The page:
Make universal social protection a reality – ILO Director of Social Protection

February 11th, 2019

By Appolos Christian

Members of the Global Partnership for Uni­versal Social Protection (USP2030),has called on countries around the world to develop their national social protection systems, and make it to include basic lifelong social security guarantees for all, es­pecially in terms of health care and income security.
At a high-level conference held at the International Labour Or­ganization (ILO) headquarters in Geneva, Switzerland on 5 February 2019, a call by the members known as; “The Call to Action”, enjoined member States to show serious commitment to the course, par­ticularly to end poverty.

Recall that universal social pro­tection ensures that anyone who needs social protection can access it at any time. This includes child benefits, pensions for older persons and benefits for people of working age in case of maternity, disability, work injury or for those without jobs.

“The ILO Constitution teaches us that poverty anywhere is a threat to prosperity everywhere. Social protection for anyone in need, at any age, helps ensure against that threat,” said Deborah Greenfield, ILO Deputy Director-General.

According to ILO newsletter, countries in many parts of the world have achieved universal cov­erage, such as Bolivia, Cabo Verde, Lesotho, Mongolia, Namibia, South Africa and Timor Leste. Mongolia, for instance, has been able to pro­vide universal old age and disability pensions, as well as universal ma­ternity and child benefits.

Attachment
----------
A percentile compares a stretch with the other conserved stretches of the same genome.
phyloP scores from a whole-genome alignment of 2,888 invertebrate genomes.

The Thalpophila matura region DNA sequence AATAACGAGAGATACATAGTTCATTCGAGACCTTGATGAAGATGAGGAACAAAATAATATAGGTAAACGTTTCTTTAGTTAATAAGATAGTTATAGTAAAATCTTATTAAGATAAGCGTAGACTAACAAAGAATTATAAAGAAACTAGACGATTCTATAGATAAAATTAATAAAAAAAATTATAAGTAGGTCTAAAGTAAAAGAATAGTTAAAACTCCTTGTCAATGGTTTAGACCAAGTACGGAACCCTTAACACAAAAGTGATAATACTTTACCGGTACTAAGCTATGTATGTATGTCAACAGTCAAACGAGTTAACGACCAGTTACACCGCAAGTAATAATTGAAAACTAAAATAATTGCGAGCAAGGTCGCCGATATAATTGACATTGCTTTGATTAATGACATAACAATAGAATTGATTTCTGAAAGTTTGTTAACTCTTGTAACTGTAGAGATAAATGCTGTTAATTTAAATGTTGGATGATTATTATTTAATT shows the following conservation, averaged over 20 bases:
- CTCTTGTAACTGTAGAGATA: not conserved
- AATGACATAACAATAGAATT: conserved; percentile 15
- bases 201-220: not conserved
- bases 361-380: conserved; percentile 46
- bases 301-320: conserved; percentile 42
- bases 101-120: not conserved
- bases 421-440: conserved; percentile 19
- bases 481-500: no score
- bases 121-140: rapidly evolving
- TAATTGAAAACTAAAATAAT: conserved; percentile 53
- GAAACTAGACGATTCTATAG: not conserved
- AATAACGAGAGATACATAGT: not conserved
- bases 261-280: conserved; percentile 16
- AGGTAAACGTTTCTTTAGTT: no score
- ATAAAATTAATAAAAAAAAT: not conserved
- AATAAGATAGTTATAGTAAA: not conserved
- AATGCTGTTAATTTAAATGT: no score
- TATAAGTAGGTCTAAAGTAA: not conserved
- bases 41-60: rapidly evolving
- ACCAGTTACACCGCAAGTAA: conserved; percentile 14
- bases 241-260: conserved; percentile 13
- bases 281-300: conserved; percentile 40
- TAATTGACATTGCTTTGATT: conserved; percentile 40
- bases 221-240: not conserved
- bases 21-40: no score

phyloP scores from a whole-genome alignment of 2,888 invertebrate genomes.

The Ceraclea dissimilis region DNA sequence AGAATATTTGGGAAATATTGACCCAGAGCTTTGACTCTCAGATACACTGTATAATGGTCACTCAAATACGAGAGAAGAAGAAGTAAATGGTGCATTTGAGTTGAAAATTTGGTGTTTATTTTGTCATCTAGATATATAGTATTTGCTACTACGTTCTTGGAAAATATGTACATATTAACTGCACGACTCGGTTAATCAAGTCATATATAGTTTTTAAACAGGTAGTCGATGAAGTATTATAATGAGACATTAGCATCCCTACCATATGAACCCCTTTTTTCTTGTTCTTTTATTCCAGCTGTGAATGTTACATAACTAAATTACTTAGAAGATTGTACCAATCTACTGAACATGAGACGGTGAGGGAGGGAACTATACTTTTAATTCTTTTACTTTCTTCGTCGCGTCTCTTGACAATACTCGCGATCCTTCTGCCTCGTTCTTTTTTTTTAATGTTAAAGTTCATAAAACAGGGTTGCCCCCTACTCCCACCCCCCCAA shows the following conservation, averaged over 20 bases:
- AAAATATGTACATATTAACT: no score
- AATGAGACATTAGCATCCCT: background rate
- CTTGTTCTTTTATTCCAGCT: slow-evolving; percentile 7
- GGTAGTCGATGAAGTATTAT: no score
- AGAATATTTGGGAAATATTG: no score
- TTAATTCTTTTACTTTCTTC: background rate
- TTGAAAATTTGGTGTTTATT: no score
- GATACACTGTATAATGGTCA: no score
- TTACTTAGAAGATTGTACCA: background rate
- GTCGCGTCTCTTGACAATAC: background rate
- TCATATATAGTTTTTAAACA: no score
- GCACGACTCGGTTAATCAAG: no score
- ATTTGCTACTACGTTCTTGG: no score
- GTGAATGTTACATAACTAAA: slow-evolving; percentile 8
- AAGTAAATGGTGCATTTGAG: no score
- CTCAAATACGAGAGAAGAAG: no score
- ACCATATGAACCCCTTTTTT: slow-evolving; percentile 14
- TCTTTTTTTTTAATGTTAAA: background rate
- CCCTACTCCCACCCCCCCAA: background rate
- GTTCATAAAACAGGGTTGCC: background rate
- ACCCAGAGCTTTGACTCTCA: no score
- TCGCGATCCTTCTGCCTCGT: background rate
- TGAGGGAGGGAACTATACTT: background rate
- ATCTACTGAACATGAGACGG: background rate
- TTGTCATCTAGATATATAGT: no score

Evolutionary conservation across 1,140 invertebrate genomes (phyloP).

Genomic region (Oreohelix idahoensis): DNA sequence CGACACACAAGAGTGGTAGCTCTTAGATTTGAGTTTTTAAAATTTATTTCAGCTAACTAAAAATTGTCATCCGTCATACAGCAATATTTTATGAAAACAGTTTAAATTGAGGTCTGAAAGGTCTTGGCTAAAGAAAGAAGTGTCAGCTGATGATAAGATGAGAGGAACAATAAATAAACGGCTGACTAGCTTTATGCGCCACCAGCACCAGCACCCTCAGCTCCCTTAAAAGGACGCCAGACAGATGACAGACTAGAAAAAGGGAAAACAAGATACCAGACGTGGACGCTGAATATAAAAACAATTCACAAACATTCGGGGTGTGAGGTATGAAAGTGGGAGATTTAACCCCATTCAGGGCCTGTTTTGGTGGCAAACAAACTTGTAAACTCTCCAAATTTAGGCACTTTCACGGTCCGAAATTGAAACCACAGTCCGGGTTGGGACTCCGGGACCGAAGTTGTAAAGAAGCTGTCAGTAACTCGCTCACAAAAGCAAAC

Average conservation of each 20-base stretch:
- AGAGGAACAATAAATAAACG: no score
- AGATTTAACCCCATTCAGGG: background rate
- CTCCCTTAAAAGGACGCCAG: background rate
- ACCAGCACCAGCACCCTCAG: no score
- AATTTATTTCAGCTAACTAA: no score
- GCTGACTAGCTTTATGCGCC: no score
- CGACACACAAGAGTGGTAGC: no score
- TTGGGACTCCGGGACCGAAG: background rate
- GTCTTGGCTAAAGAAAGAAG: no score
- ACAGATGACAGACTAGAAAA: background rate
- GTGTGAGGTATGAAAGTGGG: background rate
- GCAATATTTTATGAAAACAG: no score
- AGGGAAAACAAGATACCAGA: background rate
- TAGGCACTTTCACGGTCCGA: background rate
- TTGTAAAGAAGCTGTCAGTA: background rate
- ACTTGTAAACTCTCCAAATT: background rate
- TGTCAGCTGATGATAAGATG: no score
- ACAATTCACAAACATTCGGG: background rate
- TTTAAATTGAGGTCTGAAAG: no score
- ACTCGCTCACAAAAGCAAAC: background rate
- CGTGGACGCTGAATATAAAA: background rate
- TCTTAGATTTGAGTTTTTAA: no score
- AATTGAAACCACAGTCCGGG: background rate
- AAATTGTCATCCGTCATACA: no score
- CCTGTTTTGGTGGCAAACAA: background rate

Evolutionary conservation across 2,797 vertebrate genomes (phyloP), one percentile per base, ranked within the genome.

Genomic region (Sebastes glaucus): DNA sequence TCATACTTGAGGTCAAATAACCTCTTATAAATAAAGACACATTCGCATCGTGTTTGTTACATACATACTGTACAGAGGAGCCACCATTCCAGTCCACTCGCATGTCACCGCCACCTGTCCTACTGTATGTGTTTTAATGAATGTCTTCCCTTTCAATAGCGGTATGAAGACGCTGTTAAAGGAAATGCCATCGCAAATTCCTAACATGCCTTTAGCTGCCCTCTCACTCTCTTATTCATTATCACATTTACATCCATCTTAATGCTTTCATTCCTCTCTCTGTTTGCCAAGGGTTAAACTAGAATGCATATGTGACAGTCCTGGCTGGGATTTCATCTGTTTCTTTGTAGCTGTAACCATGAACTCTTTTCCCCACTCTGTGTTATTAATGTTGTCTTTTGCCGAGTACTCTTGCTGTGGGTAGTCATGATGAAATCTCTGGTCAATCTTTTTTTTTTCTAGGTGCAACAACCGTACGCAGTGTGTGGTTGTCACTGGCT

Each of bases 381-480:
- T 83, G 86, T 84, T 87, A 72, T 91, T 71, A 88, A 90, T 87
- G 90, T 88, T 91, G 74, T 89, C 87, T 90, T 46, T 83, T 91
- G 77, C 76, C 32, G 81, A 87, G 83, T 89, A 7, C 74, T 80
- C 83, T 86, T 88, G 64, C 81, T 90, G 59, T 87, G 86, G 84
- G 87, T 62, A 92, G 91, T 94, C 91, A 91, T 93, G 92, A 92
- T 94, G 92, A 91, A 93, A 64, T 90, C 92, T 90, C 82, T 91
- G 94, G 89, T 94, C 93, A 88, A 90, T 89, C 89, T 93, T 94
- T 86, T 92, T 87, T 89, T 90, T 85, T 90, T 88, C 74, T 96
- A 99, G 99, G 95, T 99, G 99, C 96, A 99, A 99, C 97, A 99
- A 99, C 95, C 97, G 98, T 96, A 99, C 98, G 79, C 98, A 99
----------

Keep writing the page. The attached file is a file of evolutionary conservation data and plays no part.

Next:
The ILO also said that more than half of the global population (4 bil­lion people) still has no access to even one social protection benefit. Forty-five per cent of the global population receives only one social protection benefit. Progress has been best in old-age pensions, with 68 per cent of older persons receiv­ing a pension. And 1.3 billion chil­dren do not have social protection. The numbers worsen for persons with disabilities: only 28 per cent receive social protection benefits.”

“Social protection is an essen­tial tool for reducing poverty and a fundamental human right,” said Michelle Bachelet, UN High Com­missioner for Human Rights. “En­shrined in the Universal Declara­tion of Human Rights, this right protects persons in situations of vulnerability, including the elderly, unemployed, sick, injured or living with a disability and those in need of maternity care, so they can re­tain their fundamental dignity,” she added.

The newsletter also stated that in many countries, there are still large coverage gaps and inadequate ben­efits. One challenge, discussed by meeting participants, is the long-term willingness and capability of governments to invest in the ex­pansion of social protection to all, including informal and gig econo­my workers and women who may work their whole lives but receive no pension.

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